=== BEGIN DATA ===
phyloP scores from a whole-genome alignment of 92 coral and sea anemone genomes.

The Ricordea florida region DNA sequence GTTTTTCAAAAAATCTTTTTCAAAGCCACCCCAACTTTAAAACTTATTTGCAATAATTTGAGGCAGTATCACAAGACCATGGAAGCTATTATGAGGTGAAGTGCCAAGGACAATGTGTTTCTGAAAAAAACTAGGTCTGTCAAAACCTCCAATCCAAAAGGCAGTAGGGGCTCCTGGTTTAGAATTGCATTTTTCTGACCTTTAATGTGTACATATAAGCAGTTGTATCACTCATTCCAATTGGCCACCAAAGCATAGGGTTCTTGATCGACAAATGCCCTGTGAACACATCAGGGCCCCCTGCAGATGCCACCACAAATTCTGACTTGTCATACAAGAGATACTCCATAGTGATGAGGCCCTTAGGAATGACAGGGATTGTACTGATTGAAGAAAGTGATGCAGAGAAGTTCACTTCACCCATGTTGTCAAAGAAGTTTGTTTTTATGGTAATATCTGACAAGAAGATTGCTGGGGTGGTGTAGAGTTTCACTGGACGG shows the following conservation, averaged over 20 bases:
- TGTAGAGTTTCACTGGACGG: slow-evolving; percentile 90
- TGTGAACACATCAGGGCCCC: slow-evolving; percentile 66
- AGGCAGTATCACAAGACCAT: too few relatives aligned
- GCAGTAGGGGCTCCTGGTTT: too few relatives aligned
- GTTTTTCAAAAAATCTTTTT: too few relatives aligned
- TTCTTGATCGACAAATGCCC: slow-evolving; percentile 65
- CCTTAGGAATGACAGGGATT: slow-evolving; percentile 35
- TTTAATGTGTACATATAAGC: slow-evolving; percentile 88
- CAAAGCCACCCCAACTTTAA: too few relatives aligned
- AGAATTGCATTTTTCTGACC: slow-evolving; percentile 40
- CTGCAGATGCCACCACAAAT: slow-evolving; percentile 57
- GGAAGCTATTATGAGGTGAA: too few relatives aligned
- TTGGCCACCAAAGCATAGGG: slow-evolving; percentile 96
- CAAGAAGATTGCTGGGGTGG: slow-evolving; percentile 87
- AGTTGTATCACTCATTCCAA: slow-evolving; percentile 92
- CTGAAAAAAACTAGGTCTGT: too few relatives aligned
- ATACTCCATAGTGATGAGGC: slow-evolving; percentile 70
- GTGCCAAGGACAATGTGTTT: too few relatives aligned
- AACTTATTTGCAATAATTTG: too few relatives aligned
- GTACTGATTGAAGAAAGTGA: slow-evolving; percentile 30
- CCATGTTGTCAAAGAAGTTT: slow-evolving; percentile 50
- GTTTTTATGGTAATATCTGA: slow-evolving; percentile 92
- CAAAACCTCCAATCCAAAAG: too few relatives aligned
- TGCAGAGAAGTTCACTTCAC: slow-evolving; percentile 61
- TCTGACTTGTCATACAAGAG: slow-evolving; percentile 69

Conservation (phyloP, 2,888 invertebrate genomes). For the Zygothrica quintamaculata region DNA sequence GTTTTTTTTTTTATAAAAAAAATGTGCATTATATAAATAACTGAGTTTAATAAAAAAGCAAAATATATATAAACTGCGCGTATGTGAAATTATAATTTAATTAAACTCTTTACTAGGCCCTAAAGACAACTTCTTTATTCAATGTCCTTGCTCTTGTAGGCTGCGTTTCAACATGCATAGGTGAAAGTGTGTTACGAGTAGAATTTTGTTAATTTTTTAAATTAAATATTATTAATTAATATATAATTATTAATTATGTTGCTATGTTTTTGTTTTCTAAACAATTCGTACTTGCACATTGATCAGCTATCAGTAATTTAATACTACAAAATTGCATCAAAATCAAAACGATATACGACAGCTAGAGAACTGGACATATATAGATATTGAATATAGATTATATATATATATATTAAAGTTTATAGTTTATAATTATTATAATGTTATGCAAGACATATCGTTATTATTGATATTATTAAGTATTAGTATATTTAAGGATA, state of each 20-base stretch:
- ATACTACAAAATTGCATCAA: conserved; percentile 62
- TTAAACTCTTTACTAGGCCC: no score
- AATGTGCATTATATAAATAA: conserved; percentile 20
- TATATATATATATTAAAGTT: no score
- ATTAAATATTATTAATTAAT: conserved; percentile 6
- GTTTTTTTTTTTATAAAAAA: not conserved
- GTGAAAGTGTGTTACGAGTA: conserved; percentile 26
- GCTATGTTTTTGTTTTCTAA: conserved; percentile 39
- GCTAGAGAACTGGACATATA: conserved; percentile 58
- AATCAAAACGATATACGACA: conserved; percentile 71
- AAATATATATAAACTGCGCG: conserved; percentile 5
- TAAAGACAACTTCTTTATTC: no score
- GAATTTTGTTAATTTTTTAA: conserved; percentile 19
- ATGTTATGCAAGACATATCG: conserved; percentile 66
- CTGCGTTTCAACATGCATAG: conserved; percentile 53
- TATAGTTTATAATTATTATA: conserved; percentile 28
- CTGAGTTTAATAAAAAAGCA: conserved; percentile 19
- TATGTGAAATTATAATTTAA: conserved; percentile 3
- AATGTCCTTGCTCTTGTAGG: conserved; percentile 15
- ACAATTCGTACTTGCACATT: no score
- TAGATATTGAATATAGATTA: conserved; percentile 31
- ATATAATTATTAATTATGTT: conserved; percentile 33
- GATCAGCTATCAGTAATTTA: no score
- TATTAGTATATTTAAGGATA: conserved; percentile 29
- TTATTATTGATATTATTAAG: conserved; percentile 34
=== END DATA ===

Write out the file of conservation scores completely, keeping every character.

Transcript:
phyloP scores from a whole-genome alignment of 92 coral and sea anemone genomes.

The Ricordea florida region DNA sequence GTTTTTCAAAAAATCTTTTTCAAAGCCACCCCAACTTTAAAACTTATTTGCAATAATTTGAGGCAGTATCACAAGACCATGGAAGCTATTATGAGGTGAAGTGCCAAGGACAATGTGTTTCTGAAAAAAACTAGGTCTGTCAAAACCTCCAATCCAAAAGGCAGTAGGGGCTCCTGGTTTAGAATTGCATTTTTCTGACCTTTAATGTGTACATATAAGCAGTTGTATCACTCATTCCAATTGGCCACCAAAGCATAGGGTTCTTGATCGACAAATGCCCTGTGAACACATCAGGGCCCCCTGCAGATGCCACCACAAATTCTGACTTGTCATACAAGAGATACTCCATAGTGATGAGGCCCTTAGGAATGACAGGGATTGTACTGATTGAAGAAAGTGATGCAGAGAAGTTCACTTCACCCATGTTGTCAAAGAAGTTTGTTTTTATGGTAATATCTGACAAGAAGATTGCTGGGGTGGTGTAGAGTTTCACTGGACGG shows the following conservation, averaged over 20 bases:
- TGTAGAGTTTCACTGGACGG: slow-evolving; percentile 90
- TGTGAACACATCAGGGCCCC: slow-evolving; percentile 66
- AGGCAGTATCACAAGACCAT: too few relatives aligned
- GCAGTAGGGGCTCCTGGTTT: too few relatives aligned
- GTTTTTCAAAAAATCTTTTT: too few relatives aligned
- TTCTTGATCGACAAATGCCC: slow-evolving; percentile 65
- CCTTAGGAATGACAGGGATT: slow-evolving; percentile 35
- TTTAATGTGTACATATAAGC: slow-evolving; percentile 88
- CAAAGCCACCCCAACTTTAA: too few relatives aligned
- AGAATTGCATTTTTCTGACC: slow-evolving; percentile 40
- CTGCAGATGCCACCACAAAT: slow-evolving; percentile 57
- GGAAGCTATTATGAGGTGAA: too few relatives aligned
- TTGGCCACCAAAGCATAGGG: slow-evolving; percentile 96
- CAAGAAGATTGCTGGGGTGG: slow-evolving; percentile 87
- AGTTGTATCACTCATTCCAA: slow-evolving; percentile 92
- CTGAAAAAAACTAGGTCTGT: too few relatives aligned
- ATACTCCATAGTGATGAGGC: slow-evolving; percentile 70
- GTGCCAAGGACAATGTGTTT: too few relatives aligned
- AACTTATTTGCAATAATTTG: too few relatives aligned
- GTACTGATTGAAGAAAGTGA: slow-evolving; percentile 30
- CCATGTTGTCAAAGAAGTTT: slow-evolving; percentile 50
- GTTTTTATGGTAATATCTGA: slow-evolving; percentile 92
- CAAAACCTCCAATCCAAAAG: too few relatives aligned
- TGCAGAGAAGTTCACTTCAC: slow-evolving; percentile 61
- TCTGACTTGTCATACAAGAG: slow-evolving; percentile 69

Conservation (phyloP, 2,888 invertebrate genomes). For the Zygothrica quintamaculata region DNA sequence GTTTTTTTTTTTATAAAAAAAATGTGCATTATATAAATAACTGAGTTTAATAAAAAAGCAAAATATATATAAACTGCGCGTATGTGAAATTATAATTTAATTAAACTCTTTACTAGGCCCTAAAGACAACTTCTTTATTCAATGTCCTTGCTCTTGTAGGCTGCGTTTCAACATGCATAGGTGAAAGTGTGTTACGAGTAGAATTTTGTTAATTTTTTAAATTAAATATTATTAATTAATATATAATTATTAATTATGTTGCTATGTTTTTGTTTTCTAAACAATTCGTACTTGCACATTGATCAGCTATCAGTAATTTAATACTACAAAATTGCATCAAAATCAAAACGATATACGACAGCTAGAGAACTGGACATATATAGATATTGAATATAGATTATATATATATATATTAAAGTTTATAGTTTATAATTATTATAATGTTATGCAAGACATATCGTTATTATTGATATTATTAAGTATTAGTATATTTAAGGATA, state of each 20-base stretch:
- ATACTACAAAATTGCATCAA: conserved; percentile 62
- TTAAACTCTTTACTAGGCCC: no score
- AATGTGCATTATATAAATAA: conserved; percentile 20
- TATATATATATATTAAAGTT: no score
- ATTAAATATTATTAATTAAT: conserved; percentile 6
- GTTTTTTTTTTTATAAAAAA: not conserved
- GTGAAAGTGTGTTACGAGTA: conserved; percentile 26
- GCTATGTTTTTGTTTTCTAA: conserved; percentile 39
- GCTAGAGAACTGGACATATA: conserved; percentile 58
- AATCAAAACGATATACGACA: conserved; percentile 71
- AAATATATATAAACTGCGCG: conserved; percentile 5
- TAAAGACAACTTCTTTATTC: no score
- GAATTTTGTTAATTTTTTAA: conserved; percentile 19
- ATGTTATGCAAGACATATCG: conserved; percentile 66
- CTGCGTTTCAACATGCATAG: conserved; percentile 53
- TATAGTTTATAATTATTATA: conserved; percentile 28
- CTGAGTTTAATAAAAAAGCA: conserved; percentile 19
- TATGTGAAATTATAATTTAA: conserved; percentile 3
- AATGTCCTTGCTCTTGTAGG: conserved; percentile 15
- ACAATTCGTACTTGCACATT: no score
- TAGATATTGAATATAGATTA: conserved; percentile 31
- ATATAATTATTAATTATGTT: conserved; percentile 33
- GATCAGCTATCAGTAATTTA: no score
- TATTAGTATATTTAAGGATA: conserved; percentile 29
- TTATTATTGATATTATTAAG: conserved; percentile 34